Measure is unceasing

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Effective Altruism No Longer an Expanding Empire. (2023/01/30)

In early 2022, the Effective Altruism movement was triumphant. Sam Bankman-Fried was very utilitarian and very cool, and there was such a wealth of funding that the bottleneck was capable people to implement projects. If you had been in the effective altruism community for a while, it was easier to acquire funding. Around me, I saw new organizations pop up like mushrooms.

Now the situation looks different. Samo Burja has this interesting book on [Great Founder Theory][0] , from which I’ve gotten the notion of an “expanding empire”. In an expanding empire, like a startup, there are new opportunities and land to conquer, and members can be rewarded with parts of the newly conquered land. The optimal strategy here is unity . EA in 2022 was just that, a united social movement playing together against the cruelty of nature and history.


Imagine the Spanish empire, without the empire.

An in-progress experiment to test how Laplace’s rule of succession performs in practice. (2023/01/30)

Note: Of reduced interest to generalist audiences.

Summary

I compiled a dataset of 206 mathematical conjectures together with the years in which they were posited. Then in a few years, I intend to check whether the probabilities implied by Laplace’s rule—which only depends on the number of years passed since a conjecture was created—are about right.

My highly personal skepticism braindump on existential risk from artificial intelligence. (2023/01/23)

Summary

This document seeks to outline why I feel uneasy about high existential risk estimates from AGI (e.g., 80% doom by 2070). When I try to verbalize this, I view considerations like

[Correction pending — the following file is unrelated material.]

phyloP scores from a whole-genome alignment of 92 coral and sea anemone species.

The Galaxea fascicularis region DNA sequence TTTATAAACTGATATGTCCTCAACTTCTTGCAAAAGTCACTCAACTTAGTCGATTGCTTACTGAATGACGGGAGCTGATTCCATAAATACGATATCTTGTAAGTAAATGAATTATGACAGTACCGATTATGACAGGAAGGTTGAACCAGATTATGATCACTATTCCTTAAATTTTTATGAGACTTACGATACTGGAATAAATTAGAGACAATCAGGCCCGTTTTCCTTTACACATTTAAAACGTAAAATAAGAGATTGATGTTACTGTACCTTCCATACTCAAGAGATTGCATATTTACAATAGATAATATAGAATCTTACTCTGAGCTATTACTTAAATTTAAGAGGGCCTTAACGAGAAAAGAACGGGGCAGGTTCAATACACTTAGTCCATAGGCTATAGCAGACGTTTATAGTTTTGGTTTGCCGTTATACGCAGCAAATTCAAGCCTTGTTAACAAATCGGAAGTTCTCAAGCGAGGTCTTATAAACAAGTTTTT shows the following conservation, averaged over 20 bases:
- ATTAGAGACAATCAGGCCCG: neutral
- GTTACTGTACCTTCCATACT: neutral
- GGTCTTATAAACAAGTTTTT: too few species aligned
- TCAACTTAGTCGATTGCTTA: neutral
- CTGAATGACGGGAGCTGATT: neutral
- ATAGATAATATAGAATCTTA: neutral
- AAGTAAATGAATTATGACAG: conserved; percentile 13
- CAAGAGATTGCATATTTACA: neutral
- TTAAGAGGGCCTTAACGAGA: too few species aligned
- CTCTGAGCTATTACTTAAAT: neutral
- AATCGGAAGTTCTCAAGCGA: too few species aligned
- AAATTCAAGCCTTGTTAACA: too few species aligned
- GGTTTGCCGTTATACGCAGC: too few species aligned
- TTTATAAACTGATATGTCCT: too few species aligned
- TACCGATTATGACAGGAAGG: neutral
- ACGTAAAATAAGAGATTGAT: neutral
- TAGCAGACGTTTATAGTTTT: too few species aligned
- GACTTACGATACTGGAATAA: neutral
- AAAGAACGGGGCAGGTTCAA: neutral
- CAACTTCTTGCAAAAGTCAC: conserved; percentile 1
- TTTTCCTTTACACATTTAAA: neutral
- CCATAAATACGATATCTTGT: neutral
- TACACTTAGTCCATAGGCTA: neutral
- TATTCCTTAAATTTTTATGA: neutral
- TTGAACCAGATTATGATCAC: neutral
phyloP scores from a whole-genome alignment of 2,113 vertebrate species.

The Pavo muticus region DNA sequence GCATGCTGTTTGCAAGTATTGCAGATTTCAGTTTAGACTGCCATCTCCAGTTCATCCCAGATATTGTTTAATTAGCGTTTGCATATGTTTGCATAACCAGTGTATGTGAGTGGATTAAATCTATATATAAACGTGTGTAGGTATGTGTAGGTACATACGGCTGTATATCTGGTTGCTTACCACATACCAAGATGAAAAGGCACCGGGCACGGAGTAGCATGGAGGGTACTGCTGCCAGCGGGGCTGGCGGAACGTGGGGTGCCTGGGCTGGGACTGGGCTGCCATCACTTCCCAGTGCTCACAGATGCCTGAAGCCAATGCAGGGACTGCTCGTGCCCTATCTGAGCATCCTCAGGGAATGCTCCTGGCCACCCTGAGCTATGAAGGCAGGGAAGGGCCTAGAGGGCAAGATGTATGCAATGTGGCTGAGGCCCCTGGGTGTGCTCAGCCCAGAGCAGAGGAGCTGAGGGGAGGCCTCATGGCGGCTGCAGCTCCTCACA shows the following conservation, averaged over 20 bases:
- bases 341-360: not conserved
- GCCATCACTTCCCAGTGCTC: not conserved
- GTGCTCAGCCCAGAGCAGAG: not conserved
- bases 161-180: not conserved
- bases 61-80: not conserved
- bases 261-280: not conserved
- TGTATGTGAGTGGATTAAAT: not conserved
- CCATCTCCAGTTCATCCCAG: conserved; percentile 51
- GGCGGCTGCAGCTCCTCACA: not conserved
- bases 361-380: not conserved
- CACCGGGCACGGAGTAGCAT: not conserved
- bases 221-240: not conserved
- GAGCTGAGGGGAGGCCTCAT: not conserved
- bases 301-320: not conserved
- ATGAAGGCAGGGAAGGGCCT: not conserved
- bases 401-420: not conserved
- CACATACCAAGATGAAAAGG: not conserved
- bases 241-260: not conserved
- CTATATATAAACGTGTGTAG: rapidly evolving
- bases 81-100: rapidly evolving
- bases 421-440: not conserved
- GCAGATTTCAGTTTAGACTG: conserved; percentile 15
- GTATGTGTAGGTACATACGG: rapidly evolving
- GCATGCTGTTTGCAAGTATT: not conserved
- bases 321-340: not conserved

There will always be a Voigt-Kampff test (2023/01/21)

In the film Blade Runner, the Voight-Kampff test is a fictional procedure used to distinguish androids from humans. In the normal course of events, humans and androids are pretty much indistiguishable, except when talking about very specific kinds of emotions and memories.

Similarly, as language models or image-producing neural networks continue to increase in size and rise in capabilities, it seems plausible that there will still be ways of identifying them as such.

Image produced by DALLE-2

Interim Update on QURI’s Work on EA Cause Area Candidates (2023/01/19)

Originally published here: https://quri.substack.com/p/interim-update-on-our-work-on-ea

The story so far:

Prevalence of belief in “human biodiversity” amongst self-reported EA respondents in the 2020 SlateStarCodex Survey (2023/01/16)

Note: This post presents some data which might inform downstream questions, rather than providing a fully cooked perspective on its own. For this reason, I have tried to not really express many opinions here. Readers might instead be interested in more fleshed out perspectives on the Bostrom affair, e.g., here in favor or here against.

Graph

Can GPT-3 produce new ideas? Partially automating Robin Hanson and others (2023/01/11)

Brief description of the experiment

I asked a language model to replicate a few patterns of generating insight that humanity hasn’t really exploited much yet, such as:

  1. Variations on “if you never miss a plane, you’ve been spending too much time at the airport”.
  2. Variations on the Robin Hanson argument of “for common human behaviour X, its usual purported justification is Y, but it usually results in more Z than Y. If we cared about Y, we might do A instead”.

Forecasting Newsletter for November and December 2022 (2023/01/07)

Highlights

Me in 2022 (2023/01/03)

The above .gif shows a snapshot taken by my computer at 12:00 for a large number of days of the year. The below .gif shows a snapshot taken by my computer every five minutes on the 22/02/2022:

A basic argument for AI risk (2022/12/23)

Rohin Shah writes (referenced here):